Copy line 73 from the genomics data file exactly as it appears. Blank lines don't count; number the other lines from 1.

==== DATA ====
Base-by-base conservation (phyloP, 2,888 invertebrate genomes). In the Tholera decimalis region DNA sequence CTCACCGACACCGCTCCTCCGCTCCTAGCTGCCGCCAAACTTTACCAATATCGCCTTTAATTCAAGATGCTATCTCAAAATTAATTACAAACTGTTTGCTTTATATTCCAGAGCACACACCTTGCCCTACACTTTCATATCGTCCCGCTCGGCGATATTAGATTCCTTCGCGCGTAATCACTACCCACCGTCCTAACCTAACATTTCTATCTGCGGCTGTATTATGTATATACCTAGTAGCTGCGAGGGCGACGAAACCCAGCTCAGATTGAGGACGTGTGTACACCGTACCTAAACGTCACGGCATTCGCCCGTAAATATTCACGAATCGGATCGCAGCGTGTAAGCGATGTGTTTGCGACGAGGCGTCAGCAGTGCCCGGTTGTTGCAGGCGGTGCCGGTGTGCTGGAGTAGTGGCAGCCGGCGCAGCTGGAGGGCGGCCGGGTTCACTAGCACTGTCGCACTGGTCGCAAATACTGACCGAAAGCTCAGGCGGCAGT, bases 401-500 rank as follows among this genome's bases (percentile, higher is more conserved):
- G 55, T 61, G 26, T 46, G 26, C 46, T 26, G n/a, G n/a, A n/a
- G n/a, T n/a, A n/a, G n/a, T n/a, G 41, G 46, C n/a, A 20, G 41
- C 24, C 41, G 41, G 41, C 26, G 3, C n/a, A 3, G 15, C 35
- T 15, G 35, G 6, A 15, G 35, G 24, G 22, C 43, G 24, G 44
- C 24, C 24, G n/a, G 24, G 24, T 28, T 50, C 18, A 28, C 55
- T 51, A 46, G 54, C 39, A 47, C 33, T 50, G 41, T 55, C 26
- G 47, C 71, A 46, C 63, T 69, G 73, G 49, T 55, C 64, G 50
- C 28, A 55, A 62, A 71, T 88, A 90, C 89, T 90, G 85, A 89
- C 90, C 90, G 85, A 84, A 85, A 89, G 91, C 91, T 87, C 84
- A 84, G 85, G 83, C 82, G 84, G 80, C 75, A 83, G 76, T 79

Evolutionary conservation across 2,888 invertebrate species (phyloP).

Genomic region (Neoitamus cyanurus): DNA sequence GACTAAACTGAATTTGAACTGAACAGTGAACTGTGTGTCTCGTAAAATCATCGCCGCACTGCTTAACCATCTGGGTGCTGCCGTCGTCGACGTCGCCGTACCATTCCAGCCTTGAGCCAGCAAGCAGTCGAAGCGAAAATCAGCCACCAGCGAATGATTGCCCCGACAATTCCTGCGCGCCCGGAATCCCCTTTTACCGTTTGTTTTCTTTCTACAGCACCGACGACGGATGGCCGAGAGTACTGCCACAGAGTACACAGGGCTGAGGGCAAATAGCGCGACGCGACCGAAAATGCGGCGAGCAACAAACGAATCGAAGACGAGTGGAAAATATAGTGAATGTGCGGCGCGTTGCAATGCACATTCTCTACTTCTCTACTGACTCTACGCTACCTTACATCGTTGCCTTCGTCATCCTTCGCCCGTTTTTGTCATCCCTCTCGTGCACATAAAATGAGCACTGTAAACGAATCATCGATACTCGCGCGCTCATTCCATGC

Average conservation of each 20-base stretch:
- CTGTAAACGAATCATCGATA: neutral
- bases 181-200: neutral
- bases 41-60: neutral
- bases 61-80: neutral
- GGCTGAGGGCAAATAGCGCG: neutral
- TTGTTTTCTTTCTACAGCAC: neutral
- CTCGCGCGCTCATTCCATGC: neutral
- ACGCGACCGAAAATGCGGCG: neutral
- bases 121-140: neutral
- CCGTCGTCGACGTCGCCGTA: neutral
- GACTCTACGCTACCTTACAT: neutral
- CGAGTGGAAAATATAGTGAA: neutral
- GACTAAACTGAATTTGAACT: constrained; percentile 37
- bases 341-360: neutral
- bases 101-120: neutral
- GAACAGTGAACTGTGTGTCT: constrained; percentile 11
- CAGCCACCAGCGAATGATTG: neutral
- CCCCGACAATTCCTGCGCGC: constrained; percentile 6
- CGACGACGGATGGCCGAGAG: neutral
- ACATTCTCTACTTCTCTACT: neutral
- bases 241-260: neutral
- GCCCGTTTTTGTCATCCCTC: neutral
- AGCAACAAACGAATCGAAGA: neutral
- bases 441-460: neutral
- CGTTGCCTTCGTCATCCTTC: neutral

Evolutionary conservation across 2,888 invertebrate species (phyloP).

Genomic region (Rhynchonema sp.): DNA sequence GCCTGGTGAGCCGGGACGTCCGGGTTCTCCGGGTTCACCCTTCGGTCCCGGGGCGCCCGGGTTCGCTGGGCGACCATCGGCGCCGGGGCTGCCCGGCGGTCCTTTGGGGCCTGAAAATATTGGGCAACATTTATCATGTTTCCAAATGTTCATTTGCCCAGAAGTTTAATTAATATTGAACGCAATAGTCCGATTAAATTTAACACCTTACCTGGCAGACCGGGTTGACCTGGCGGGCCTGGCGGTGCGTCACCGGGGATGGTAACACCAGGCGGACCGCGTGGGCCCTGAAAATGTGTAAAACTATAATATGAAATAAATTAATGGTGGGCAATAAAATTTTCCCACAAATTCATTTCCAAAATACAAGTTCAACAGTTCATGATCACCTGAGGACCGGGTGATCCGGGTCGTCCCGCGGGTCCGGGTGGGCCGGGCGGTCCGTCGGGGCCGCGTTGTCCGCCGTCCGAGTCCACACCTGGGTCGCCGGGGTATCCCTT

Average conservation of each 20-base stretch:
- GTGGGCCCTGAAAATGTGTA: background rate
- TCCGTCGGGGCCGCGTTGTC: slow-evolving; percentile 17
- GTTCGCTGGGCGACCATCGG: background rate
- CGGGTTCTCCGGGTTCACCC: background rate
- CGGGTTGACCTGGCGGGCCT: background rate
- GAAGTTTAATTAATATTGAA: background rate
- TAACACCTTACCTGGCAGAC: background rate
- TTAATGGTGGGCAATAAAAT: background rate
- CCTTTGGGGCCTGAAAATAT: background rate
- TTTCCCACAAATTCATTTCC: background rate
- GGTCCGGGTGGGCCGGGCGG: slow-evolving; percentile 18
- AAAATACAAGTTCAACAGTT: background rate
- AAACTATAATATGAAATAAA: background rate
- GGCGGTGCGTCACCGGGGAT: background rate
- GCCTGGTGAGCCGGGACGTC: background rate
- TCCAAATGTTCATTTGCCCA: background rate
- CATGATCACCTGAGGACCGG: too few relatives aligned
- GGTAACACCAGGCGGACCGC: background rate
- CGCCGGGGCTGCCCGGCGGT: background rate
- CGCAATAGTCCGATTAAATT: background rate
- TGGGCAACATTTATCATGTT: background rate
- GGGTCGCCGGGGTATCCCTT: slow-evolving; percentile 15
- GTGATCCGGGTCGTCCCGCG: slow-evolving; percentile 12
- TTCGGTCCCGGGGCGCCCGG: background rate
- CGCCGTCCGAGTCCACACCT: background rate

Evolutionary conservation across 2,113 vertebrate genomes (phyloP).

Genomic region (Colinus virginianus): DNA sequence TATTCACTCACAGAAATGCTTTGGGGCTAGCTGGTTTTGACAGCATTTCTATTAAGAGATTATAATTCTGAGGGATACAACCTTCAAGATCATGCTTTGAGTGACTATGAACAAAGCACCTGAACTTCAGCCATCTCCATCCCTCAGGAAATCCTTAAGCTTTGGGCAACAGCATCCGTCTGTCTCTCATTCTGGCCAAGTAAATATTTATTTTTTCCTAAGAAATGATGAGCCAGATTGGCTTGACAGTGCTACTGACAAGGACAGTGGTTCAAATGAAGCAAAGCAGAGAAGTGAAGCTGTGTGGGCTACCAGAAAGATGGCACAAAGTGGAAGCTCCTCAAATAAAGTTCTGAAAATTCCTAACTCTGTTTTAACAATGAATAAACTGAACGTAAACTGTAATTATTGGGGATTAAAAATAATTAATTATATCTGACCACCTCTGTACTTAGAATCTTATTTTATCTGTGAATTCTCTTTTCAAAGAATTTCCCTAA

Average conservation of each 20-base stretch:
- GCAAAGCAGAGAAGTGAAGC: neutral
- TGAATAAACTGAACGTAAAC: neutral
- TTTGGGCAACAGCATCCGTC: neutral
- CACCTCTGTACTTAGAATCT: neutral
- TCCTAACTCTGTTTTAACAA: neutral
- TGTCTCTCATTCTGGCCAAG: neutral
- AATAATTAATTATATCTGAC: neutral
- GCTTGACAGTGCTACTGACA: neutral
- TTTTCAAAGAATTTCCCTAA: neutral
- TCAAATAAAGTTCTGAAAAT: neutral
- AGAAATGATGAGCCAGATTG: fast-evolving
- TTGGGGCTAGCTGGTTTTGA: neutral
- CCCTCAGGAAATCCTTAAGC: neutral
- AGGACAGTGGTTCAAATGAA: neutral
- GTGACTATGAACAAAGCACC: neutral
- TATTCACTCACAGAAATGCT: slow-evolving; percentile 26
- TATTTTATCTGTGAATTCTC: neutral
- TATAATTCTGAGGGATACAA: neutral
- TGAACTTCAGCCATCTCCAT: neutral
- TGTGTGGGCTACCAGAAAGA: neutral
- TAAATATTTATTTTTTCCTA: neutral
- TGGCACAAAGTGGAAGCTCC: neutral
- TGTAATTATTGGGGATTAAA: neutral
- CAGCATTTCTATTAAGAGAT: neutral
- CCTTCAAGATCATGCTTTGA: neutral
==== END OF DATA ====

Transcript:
- TTTGGGCAACAGCATCCGTC: neutral